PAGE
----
I will get back to finish the Farmtown series.* As my last post in the series (#4, White Supremacy) was characterized by one friend as “the world’s longest blog,” by my spouse as “I know I said I liked the longer posts, but . . . ” and by another friend as “you don’t write blogs, you write articles,” I thought I’d pull out the incidents that I most wanted to share with others. If you waded through the long post, there is nothing new here.
A Black professor in his sixties gives a lecture whose point is to explain how simple differences become schisms between people because of inequality. He then develops an example using the two white police officers sitting next to me that is an extended tale about what if you (white man) were always knocked down by her (white woman) every time she saw you, what would you do? The white man says “lash out” (most don’t hear him say it) but the speaker says that you’d just lie down to avoid being knocked down, and then goes on to say that you’d teach your children to just lie down and avoid the woman and her children, and the children would do it even if they did not know why. And, he says, the woman’s children would expect the other people to lie down, but not know why they are doing it. I find these different perceptions of how people respond to oppression to be important and telling. I think lashing out is what most whites do think the most common response to oppression is, not having actually experienced it. And even as much as I teach this stuff, I am struck by the speaker’s emphasis that you lie down to avoid being knocked down, and that you can teach that to the next generation.
In the next talk, a Chicano professor refers to the previous talk, and tells of a workshop in which the Black professor had told some details of growing up in segregated Mississippi along with his knocking-down example, and having a white professor in his 30s say “Professor X, we know how racism works.” The speaker says, “The arrogance of that man. To sit there as a white man in his thirties and tell a Black man in his sixties that there is nothing he needs to learn about racial discrimination, that is white supremacist ideology.” I can only agree. (There is a discussion in the long post about the Chicano professor’s views on what some call invisible minorities.)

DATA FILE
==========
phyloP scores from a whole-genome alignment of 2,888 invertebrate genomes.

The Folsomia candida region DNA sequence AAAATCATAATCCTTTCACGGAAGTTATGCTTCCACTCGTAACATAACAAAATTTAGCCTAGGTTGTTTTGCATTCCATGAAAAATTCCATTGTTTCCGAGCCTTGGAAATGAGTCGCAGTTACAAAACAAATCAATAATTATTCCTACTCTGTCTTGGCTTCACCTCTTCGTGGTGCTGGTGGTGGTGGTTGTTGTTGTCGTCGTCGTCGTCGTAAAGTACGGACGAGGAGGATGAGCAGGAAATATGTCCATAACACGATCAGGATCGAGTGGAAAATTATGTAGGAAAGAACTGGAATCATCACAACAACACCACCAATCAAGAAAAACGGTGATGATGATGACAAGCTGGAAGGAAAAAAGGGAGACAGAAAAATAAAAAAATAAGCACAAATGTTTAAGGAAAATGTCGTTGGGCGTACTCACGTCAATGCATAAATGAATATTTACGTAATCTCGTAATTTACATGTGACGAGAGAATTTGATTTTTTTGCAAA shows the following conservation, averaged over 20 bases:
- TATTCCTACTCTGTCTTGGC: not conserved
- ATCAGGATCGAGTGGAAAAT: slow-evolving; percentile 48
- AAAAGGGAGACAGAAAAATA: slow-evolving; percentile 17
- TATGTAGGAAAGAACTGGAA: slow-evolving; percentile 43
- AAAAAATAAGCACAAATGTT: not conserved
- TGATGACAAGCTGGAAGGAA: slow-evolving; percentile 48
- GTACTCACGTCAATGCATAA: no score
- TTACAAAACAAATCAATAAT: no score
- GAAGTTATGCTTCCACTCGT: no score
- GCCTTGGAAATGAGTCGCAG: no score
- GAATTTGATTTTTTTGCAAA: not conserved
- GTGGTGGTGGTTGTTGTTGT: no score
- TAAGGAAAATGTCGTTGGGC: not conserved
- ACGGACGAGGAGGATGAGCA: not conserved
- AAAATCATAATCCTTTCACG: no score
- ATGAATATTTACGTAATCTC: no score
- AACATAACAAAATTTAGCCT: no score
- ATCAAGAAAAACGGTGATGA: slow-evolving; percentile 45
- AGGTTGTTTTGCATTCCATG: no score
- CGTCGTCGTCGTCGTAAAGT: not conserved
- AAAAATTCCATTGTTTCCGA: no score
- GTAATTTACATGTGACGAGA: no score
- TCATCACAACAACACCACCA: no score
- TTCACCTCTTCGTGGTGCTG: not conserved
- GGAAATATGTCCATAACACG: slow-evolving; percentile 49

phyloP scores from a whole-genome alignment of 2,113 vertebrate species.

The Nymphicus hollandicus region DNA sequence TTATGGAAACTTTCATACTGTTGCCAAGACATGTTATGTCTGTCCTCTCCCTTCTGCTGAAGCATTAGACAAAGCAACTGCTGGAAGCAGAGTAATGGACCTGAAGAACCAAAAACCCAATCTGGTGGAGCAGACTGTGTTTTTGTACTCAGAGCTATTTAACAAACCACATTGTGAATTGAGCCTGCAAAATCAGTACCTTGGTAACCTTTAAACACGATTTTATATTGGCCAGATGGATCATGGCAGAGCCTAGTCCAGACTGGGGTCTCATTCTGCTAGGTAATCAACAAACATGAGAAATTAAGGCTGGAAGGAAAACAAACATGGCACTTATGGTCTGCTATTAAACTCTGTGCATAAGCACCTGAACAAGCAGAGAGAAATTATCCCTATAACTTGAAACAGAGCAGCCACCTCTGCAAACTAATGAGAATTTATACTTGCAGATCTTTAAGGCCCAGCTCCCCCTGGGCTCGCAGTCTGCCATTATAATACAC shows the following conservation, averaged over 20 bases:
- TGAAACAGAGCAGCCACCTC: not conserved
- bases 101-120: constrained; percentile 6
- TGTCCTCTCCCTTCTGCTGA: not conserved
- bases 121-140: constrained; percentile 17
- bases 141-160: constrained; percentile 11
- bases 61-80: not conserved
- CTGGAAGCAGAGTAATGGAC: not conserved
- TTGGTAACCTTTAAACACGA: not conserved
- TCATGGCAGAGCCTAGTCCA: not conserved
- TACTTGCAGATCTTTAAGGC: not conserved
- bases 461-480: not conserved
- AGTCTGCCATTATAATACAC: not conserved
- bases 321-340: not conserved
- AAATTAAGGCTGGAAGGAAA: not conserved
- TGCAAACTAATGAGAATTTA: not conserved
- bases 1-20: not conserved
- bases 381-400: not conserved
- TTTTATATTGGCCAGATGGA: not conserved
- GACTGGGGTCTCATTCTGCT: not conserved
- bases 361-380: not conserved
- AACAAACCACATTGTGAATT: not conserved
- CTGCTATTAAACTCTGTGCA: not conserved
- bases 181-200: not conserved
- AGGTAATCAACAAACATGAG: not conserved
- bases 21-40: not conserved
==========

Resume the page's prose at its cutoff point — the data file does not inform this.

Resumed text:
After a break, we are assigned to groups to talk about what solutions we would advocate. When we talk about possible solutions to disparities in incarceration, the first three speakers, all older black people, involve suggestions for improving education and families. Then the black people get into an argument about whether it is more important for black people to work on strengthening black families and communities or to challenge discriminatory systems and practices. An ADA – who I have heard be very aware and critical of discriminatory practices in the criminal justice system – argues that young people have to be taught to behave and not challenge police because assaulting an officer is a felony and will ruin their lives. A younger black man says that young people are facing discrimination and that’s why they resist. She says, “I know that. The first time I encountered the police I was 11, I was walking with my brothers who were two years older and two years younger than me. A police officer came up to us, grabbed them, and threw them on the sidewalk and handcuffed them because there had been a report of a theft in the area. We had not been doing anything, we had nothing to do with the theft. We were just walking on the sidewalk. I understand why they did not like the police. But their lives were ruined.” I’ve heard her talk on other occasions about young people who just seem to lack any moral or behavioral boundaries. She is working on the problems of discrimination in the system, but she also works on the problem of healing the kids and getting them to behave and succeed. This is the kind of conversation that a lot of white folks don’t think black people have. It’s not that they are unaware of or uncritical of racism. Rather, racism is the box they are living in, the reality they are arguing about how to cope with.